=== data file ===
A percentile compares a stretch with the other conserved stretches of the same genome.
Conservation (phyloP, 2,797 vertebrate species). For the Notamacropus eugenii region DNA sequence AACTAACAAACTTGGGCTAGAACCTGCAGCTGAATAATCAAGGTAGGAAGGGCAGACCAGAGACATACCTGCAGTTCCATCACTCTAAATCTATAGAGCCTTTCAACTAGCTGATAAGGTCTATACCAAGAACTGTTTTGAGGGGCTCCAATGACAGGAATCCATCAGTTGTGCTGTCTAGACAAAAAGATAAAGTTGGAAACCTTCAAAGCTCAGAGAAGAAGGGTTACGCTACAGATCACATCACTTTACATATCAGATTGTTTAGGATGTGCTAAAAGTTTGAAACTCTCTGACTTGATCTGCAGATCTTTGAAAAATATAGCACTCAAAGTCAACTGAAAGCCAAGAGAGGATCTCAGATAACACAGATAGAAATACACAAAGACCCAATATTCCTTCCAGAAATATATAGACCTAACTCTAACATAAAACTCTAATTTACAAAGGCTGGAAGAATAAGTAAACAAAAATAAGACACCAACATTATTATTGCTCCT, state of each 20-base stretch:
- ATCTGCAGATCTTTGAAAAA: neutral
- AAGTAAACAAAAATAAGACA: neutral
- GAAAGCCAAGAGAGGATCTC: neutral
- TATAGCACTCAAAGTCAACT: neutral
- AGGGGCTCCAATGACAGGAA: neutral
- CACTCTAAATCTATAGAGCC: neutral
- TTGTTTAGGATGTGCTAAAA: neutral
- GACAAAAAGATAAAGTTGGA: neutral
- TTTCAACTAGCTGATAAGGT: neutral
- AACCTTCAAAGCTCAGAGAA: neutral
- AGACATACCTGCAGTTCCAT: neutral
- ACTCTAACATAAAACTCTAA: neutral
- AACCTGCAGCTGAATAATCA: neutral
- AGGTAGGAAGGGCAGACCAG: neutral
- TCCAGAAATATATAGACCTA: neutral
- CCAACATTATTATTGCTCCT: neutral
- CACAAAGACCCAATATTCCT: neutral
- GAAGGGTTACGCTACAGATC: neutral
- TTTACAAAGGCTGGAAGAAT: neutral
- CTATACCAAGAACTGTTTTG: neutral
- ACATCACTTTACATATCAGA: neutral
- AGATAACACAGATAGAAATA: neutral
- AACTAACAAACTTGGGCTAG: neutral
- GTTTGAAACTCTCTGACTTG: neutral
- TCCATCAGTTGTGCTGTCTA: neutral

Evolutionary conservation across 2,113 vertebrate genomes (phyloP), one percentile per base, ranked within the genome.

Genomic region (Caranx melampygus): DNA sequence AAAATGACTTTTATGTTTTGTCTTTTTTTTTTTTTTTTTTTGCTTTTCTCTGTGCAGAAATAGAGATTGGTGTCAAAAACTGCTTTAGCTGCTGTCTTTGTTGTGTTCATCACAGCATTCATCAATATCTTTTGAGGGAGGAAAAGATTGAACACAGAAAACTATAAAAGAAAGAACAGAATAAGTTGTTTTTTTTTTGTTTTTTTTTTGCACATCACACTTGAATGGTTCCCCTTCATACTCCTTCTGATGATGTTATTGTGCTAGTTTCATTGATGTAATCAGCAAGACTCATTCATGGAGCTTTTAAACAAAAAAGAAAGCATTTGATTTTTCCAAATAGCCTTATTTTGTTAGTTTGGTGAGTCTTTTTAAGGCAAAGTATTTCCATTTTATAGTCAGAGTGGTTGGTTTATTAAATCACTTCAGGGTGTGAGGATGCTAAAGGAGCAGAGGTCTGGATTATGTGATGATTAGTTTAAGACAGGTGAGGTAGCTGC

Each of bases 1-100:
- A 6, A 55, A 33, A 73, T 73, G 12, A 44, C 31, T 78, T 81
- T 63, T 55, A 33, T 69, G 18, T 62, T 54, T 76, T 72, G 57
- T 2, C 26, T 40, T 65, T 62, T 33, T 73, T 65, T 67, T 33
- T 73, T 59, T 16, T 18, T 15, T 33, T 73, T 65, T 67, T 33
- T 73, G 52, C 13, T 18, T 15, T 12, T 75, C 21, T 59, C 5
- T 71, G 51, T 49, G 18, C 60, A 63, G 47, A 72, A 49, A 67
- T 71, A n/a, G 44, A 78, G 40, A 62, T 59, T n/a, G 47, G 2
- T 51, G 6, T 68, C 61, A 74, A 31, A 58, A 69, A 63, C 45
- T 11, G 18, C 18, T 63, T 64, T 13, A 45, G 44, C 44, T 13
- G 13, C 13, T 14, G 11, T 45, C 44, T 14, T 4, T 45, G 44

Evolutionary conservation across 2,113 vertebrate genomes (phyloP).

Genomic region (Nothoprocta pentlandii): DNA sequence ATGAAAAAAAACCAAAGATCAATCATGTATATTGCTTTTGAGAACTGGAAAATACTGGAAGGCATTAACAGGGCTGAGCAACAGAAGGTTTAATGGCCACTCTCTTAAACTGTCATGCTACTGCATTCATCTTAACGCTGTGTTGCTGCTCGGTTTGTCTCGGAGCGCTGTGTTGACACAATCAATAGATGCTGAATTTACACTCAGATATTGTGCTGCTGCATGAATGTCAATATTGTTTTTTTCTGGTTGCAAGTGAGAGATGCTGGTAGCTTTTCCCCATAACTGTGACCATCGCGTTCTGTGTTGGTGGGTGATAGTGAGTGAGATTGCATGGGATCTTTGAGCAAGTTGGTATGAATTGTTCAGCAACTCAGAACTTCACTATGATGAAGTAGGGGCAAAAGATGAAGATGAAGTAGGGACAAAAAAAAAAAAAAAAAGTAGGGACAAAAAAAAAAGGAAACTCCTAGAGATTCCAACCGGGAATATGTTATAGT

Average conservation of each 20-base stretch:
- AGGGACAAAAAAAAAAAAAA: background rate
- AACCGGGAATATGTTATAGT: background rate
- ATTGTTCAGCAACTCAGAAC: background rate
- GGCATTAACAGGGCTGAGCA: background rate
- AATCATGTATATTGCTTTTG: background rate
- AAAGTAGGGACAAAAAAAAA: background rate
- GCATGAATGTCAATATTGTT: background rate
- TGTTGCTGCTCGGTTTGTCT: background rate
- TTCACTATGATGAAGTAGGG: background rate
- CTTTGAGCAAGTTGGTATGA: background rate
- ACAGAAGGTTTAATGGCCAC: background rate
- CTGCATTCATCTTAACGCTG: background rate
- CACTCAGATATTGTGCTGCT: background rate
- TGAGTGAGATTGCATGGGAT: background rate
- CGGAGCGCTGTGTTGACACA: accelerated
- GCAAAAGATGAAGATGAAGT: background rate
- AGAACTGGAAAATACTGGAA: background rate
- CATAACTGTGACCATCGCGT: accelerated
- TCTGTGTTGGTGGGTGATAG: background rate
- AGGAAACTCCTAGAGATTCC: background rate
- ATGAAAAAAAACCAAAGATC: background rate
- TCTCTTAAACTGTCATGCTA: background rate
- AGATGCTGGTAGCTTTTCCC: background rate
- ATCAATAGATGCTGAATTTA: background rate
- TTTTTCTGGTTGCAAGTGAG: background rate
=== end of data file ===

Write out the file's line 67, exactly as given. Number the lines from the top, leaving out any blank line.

- ATCAATAGATGCTGAATTTA: background rate